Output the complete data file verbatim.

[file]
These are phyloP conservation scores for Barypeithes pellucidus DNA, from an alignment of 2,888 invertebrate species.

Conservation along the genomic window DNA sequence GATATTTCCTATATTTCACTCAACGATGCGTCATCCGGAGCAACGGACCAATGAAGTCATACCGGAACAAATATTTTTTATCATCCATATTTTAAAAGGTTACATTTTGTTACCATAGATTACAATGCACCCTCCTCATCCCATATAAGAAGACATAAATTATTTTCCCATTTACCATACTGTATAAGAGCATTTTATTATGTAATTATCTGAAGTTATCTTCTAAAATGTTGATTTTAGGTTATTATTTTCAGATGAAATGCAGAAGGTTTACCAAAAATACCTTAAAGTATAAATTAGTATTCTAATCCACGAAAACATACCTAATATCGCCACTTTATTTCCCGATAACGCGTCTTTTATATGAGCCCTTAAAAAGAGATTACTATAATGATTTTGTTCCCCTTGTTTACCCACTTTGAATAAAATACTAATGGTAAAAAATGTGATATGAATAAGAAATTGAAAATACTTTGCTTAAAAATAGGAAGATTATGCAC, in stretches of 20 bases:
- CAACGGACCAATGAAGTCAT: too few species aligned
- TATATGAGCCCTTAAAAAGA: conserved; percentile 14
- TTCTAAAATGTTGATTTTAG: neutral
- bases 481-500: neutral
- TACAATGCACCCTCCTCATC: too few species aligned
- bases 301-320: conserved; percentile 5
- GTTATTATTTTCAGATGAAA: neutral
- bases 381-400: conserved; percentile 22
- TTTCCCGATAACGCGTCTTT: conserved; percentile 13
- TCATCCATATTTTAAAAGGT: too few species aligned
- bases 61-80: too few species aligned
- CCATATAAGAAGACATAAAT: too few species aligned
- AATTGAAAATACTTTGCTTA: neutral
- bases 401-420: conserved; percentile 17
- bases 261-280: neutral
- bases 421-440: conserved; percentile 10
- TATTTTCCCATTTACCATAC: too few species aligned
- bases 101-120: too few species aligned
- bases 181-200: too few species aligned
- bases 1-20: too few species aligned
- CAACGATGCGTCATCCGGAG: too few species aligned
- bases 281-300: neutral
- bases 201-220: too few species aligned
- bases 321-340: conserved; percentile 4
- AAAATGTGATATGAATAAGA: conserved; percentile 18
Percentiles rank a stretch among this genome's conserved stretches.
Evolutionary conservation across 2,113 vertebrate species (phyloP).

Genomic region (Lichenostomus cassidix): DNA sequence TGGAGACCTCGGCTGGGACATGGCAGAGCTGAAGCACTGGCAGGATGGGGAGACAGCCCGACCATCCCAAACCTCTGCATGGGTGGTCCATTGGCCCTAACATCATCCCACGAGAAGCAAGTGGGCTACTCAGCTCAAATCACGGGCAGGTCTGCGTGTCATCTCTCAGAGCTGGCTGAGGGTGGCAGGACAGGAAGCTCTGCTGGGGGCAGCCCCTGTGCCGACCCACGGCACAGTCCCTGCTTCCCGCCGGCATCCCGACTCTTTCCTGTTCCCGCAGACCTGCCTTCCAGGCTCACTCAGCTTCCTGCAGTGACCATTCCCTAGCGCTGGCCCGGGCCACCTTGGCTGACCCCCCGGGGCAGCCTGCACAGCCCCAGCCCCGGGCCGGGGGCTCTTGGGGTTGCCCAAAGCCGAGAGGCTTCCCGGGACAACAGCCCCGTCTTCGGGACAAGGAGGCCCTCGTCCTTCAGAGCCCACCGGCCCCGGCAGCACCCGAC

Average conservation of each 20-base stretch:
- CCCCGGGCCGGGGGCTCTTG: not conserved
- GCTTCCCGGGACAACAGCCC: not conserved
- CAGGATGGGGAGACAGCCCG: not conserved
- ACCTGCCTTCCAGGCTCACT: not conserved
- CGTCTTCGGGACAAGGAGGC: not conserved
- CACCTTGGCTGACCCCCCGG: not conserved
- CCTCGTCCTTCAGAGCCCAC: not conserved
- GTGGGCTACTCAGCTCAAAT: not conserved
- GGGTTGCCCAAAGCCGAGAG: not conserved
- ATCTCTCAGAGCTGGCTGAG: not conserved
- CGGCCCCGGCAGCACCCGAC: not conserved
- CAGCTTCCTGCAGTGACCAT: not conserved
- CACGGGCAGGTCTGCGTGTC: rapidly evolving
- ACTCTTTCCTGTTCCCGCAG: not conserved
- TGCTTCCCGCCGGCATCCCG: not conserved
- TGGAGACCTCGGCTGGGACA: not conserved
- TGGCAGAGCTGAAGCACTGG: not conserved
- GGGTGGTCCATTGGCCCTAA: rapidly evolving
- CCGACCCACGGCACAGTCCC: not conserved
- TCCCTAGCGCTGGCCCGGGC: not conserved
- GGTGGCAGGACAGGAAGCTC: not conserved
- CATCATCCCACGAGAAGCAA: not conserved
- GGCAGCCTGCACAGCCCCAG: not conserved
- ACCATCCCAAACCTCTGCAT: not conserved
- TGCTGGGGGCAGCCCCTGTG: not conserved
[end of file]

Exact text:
These are phyloP conservation scores for Barypeithes pellucidus DNA, from an alignment of 2,888 invertebrate species.

Conservation along the genomic window DNA sequence GATATTTCCTATATTTCACTCAACGATGCGTCATCCGGAGCAACGGACCAATGAAGTCATACCGGAACAAATATTTTTTATCATCCATATTTTAAAAGGTTACATTTTGTTACCATAGATTACAATGCACCCTCCTCATCCCATATAAGAAGACATAAATTATTTTCCCATTTACCATACTGTATAAGAGCATTTTATTATGTAATTATCTGAAGTTATCTTCTAAAATGTTGATTTTAGGTTATTATTTTCAGATGAAATGCAGAAGGTTTACCAAAAATACCTTAAAGTATAAATTAGTATTCTAATCCACGAAAACATACCTAATATCGCCACTTTATTTCCCGATAACGCGTCTTTTATATGAGCCCTTAAAAAGAGATTACTATAATGATTTTGTTCCCCTTGTTTACCCACTTTGAATAAAATACTAATGGTAAAAAATGTGATATGAATAAGAAATTGAAAATACTTTGCTTAAAAATAGGAAGATTATGCAC, in stretches of 20 bases:
- CAACGGACCAATGAAGTCAT: too few species aligned
- TATATGAGCCCTTAAAAAGA: conserved; percentile 14
- TTCTAAAATGTTGATTTTAG: neutral
- bases 481-500: neutral
- TACAATGCACCCTCCTCATC: too few species aligned
- bases 301-320: conserved; percentile 5
- GTTATTATTTTCAGATGAAA: neutral
- bases 381-400: conserved; percentile 22
- TTTCCCGATAACGCGTCTTT: conserved; percentile 13
- TCATCCATATTTTAAAAGGT: too few species aligned
- bases 61-80: too few species aligned
- CCATATAAGAAGACATAAAT: too few species aligned
- AATTGAAAATACTTTGCTTA: neutral
- bases 401-420: conserved; percentile 17
- bases 261-280: neutral
- bases 421-440: conserved; percentile 10
- TATTTTCCCATTTACCATAC: too few species aligned
- bases 101-120: too few species aligned
- bases 181-200: too few species aligned
- bases 1-20: too few species aligned
- CAACGATGCGTCATCCGGAG: too few species aligned
- bases 281-300: neutral
- bases 201-220: too few species aligned
- bases 321-340: conserved; percentile 4
- AAAATGTGATATGAATAAGA: conserved; percentile 18
Percentiles rank a stretch among this genome's conserved stretches.
Evolutionary conservation across 2,113 vertebrate species (phyloP).

Genomic region (Lichenostomus cassidix): DNA sequence TGGAGACCTCGGCTGGGACATGGCAGAGCTGAAGCACTGGCAGGATGGGGAGACAGCCCGACCATCCCAAACCTCTGCATGGGTGGTCCATTGGCCCTAACATCATCCCACGAGAAGCAAGTGGGCTACTCAGCTCAAATCACGGGCAGGTCTGCGTGTCATCTCTCAGAGCTGGCTGAGGGTGGCAGGACAGGAAGCTCTGCTGGGGGCAGCCCCTGTGCCGACCCACGGCACAGTCCCTGCTTCCCGCCGGCATCCCGACTCTTTCCTGTTCCCGCAGACCTGCCTTCCAGGCTCACTCAGCTTCCTGCAGTGACCATTCCCTAGCGCTGGCCCGGGCCACCTTGGCTGACCCCCCGGGGCAGCCTGCACAGCCCCAGCCCCGGGCCGGGGGCTCTTGGGGTTGCCCAAAGCCGAGAGGCTTCCCGGGACAACAGCCCCGTCTTCGGGACAAGGAGGCCCTCGTCCTTCAGAGCCCACCGGCCCCGGCAGCACCCGAC

Average conservation of each 20-base stretch:
- CCCCGGGCCGGGGGCTCTTG: not conserved
- GCTTCCCGGGACAACAGCCC: not conserved
- CAGGATGGGGAGACAGCCCG: not conserved
- ACCTGCCTTCCAGGCTCACT: not conserved
- CGTCTTCGGGACAAGGAGGC: not conserved
- CACCTTGGCTGACCCCCCGG: not conserved
- CCTCGTCCTTCAGAGCCCAC: not conserved
- GTGGGCTACTCAGCTCAAAT: not conserved
- GGGTTGCCCAAAGCCGAGAG: not conserved
- ATCTCTCAGAGCTGGCTGAG: not conserved
- CGGCCCCGGCAGCACCCGAC: not conserved
- CAGCTTCCTGCAGTGACCAT: not conserved
- CACGGGCAGGTCTGCGTGTC: rapidly evolving
- ACTCTTTCCTGTTCCCGCAG: not conserved
- TGCTTCCCGCCGGCATCCCG: not conserved
- TGGAGACCTCGGCTGGGACA: not conserved
- TGGCAGAGCTGAAGCACTGG: not conserved
- GGGTGGTCCATTGGCCCTAA: rapidly evolving
- CCGACCCACGGCACAGTCCC: not conserved
- TCCCTAGCGCTGGCCCGGGC: not conserved
- GGTGGCAGGACAGGAAGCTC: not conserved
- CATCATCCCACGAGAAGCAA: not conserved
- GGCAGCCTGCACAGCCCCAG: not conserved
- ACCATCCCAAACCTCTGCAT: not conserved
- TGCTGGGGGCAGCCCCTGTG: not conserved